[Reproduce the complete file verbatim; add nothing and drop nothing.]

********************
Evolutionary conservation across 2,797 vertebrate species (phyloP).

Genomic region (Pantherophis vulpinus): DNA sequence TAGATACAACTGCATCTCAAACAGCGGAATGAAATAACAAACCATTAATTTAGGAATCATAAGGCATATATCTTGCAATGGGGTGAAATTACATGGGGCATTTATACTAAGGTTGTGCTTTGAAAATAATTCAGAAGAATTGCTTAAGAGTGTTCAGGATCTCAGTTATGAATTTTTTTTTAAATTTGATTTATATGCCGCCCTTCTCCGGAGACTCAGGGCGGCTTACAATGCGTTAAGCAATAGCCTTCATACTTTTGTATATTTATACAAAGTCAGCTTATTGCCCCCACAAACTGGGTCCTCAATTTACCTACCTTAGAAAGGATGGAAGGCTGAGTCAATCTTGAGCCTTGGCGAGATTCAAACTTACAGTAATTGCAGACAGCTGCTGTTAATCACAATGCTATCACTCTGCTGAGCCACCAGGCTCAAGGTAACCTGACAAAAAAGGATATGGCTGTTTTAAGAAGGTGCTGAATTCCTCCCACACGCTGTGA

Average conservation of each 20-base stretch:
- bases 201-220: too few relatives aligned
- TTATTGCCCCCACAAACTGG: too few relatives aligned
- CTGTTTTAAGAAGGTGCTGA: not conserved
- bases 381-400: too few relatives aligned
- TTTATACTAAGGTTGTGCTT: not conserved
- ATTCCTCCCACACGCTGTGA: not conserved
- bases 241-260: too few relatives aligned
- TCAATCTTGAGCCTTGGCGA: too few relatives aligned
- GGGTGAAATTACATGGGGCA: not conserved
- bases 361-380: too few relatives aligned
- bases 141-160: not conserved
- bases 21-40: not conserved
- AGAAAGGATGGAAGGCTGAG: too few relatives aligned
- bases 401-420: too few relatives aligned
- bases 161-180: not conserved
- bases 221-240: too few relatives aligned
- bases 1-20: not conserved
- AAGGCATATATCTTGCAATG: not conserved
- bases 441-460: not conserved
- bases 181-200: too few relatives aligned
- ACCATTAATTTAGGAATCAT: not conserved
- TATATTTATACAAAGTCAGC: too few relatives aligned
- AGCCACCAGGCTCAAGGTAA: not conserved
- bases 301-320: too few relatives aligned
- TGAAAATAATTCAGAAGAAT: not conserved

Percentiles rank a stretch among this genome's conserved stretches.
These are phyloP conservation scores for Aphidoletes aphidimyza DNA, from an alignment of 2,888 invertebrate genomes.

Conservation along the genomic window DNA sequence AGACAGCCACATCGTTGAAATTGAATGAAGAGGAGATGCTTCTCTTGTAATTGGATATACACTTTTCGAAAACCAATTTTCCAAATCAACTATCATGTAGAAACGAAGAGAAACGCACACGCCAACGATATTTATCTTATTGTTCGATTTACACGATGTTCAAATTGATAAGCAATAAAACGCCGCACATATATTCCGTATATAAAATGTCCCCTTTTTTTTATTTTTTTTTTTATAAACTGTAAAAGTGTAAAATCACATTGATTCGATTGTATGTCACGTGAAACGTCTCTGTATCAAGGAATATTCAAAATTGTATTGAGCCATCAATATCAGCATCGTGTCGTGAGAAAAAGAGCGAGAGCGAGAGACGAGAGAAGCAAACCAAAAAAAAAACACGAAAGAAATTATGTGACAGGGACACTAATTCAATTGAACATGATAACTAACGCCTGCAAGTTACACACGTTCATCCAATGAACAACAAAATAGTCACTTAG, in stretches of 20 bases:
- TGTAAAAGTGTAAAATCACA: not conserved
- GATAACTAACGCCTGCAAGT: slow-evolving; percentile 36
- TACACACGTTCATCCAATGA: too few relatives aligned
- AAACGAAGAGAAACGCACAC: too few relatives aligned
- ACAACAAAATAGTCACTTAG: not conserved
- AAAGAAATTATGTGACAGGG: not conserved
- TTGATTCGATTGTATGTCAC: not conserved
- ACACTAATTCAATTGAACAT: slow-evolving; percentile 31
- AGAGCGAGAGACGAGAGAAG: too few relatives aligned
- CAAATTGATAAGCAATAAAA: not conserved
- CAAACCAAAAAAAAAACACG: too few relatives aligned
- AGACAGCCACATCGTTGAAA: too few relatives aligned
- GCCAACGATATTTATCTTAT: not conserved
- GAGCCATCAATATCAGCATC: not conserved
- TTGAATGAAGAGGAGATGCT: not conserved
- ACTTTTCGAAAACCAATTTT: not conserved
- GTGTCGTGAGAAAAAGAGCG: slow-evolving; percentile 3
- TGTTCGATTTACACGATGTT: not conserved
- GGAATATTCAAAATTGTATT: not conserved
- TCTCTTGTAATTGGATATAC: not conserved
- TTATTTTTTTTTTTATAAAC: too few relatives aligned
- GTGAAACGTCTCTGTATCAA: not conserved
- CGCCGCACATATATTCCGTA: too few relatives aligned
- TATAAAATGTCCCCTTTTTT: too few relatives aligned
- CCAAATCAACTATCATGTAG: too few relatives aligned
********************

Evolutionary conservation across 2,797 vertebrate species (phyloP).

Genomic region (Pantherophis vulpinus): DNA sequence TAGATACAACTGCATCTCAAACAGCGGAATGAAATAACAAACCATTAATTTAGGAATCATAAGGCATATATCTTGCAATGGGGTGAAATTACATGGGGCATTTATACTAAGGTTGTGCTTTGAAAATAATTCAGAAGAATTGCTTAAGAGTGTTCAGGATCTCAGTTATGAATTTTTTTTTAAATTTGATTTATATGCCGCCCTTCTCCGGAGACTCAGGGCGGCTTACAATGCGTTAAGCAATAGCCTTCATACTTTTGTATATTTATACAAAGTCAGCTTATTGCCCCCACAAACTGGGTCCTCAATTTACCTACCTTAGAAAGGATGGAAGGCTGAGTCAATCTTGAGCCTTGGCGAGATTCAAACTTACAGTAATTGCAGACAGCTGCTGTTAATCACAATGCTATCACTCTGCTGAGCCACCAGGCTCAAGGTAACCTGACAAAAAAGGATATGGCTGTTTTAAGAAGGTGCTGAATTCCTCCCACACGCTGTGA

Average conservation of each 20-base stretch:
- bases 201-220: too few relatives aligned
- TTATTGCCCCCACAAACTGG: too few relatives aligned
- CTGTTTTAAGAAGGTGCTGA: not conserved
- bases 381-400: too few relatives aligned
- TTTATACTAAGGTTGTGCTT: not conserved
- ATTCCTCCCACACGCTGTGA: not conserved
- bases 241-260: too few relatives aligned
- TCAATCTTGAGCCTTGGCGA: too few relatives aligned
- GGGTGAAATTACATGGGGCA: not conserved
- bases 361-380: too few relatives aligned
- bases 141-160: not conserved
- bases 21-40: not conserved
- AGAAAGGATGGAAGGCTGAG: too few relatives aligned
- bases 401-420: too few relatives aligned
- bases 161-180: not conserved
- bases 221-240: too few relatives aligned
- bases 1-20: not conserved
- AAGGCATATATCTTGCAATG: not conserved
- bases 441-460: not conserved
- bases 181-200: too few relatives aligned
- ACCATTAATTTAGGAATCAT: not conserved
- TATATTTATACAAAGTCAGC: too few relatives aligned
- AGCCACCAGGCTCAAGGTAA: not conserved
- bases 301-320: too few relatives aligned
- TGAAAATAATTCAGAAGAAT: not conserved

Percentiles rank a stretch among this genome's conserved stretches.
These are phyloP conservation scores for Aphidoletes aphidimyza DNA, from an alignment of 2,888 invertebrate genomes.

Conservation along the genomic window DNA sequence AGACAGCCACATCGTTGAAATTGAATGAAGAGGAGATGCTTCTCTTGTAATTGGATATACACTTTTCGAAAACCAATTTTCCAAATCAACTATCATGTAGAAACGAAGAGAAACGCACACGCCAACGATATTTATCTTATTGTTCGATTTACACGATGTTCAAATTGATAAGCAATAAAACGCCGCACATATATTCCGTATATAAAATGTCCCCTTTTTTTTATTTTTTTTTTTATAAACTGTAAAAGTGTAAAATCACATTGATTCGATTGTATGTCACGTGAAACGTCTCTGTATCAAGGAATATTCAAAATTGTATTGAGCCATCAATATCAGCATCGTGTCGTGAGAAAAAGAGCGAGAGCGAGAGACGAGAGAAGCAAACCAAAAAAAAAACACGAAAGAAATTATGTGACAGGGACACTAATTCAATTGAACATGATAACTAACGCCTGCAAGTTACACACGTTCATCCAATGAACAACAAAATAGTCACTTAG, in stretches of 20 bases:
- TGTAAAAGTGTAAAATCACA: not conserved
- GATAACTAACGCCTGCAAGT: slow-evolving; percentile 36
- TACACACGTTCATCCAATGA: too few relatives aligned
- AAACGAAGAGAAACGCACAC: too few relatives aligned
- ACAACAAAATAGTCACTTAG: not conserved
- AAAGAAATTATGTGACAGGG: not conserved
- TTGATTCGATTGTATGTCAC: not conserved
- ACACTAATTCAATTGAACAT: slow-evolving; percentile 31
- AGAGCGAGAGACGAGAGAAG: too few relatives aligned
- CAAATTGATAAGCAATAAAA: not conserved
- CAAACCAAAAAAAAAACACG: too few relatives aligned
- AGACAGCCACATCGTTGAAA: too few relatives aligned
- GCCAACGATATTTATCTTAT: not conserved
- GAGCCATCAATATCAGCATC: not conserved
- TTGAATGAAGAGGAGATGCT: not conserved
- ACTTTTCGAAAACCAATTTT: not conserved
- GTGTCGTGAGAAAAAGAGCG: slow-evolving; percentile 3
- TGTTCGATTTACACGATGTT: not conserved
- GGAATATTCAAAATTGTATT: not conserved
- TCTCTTGTAATTGGATATAC: not conserved
- TTATTTTTTTTTTTATAAAC: too few relatives aligned
- GTGAAACGTCTCTGTATCAA: not conserved
- CGCCGCACATATATTCCGTA: too few relatives aligned
- TATAAAATGTCCCCTTTTTT: too few relatives aligned
- CCAAATCAACTATCATGTAG: too few relatives aligned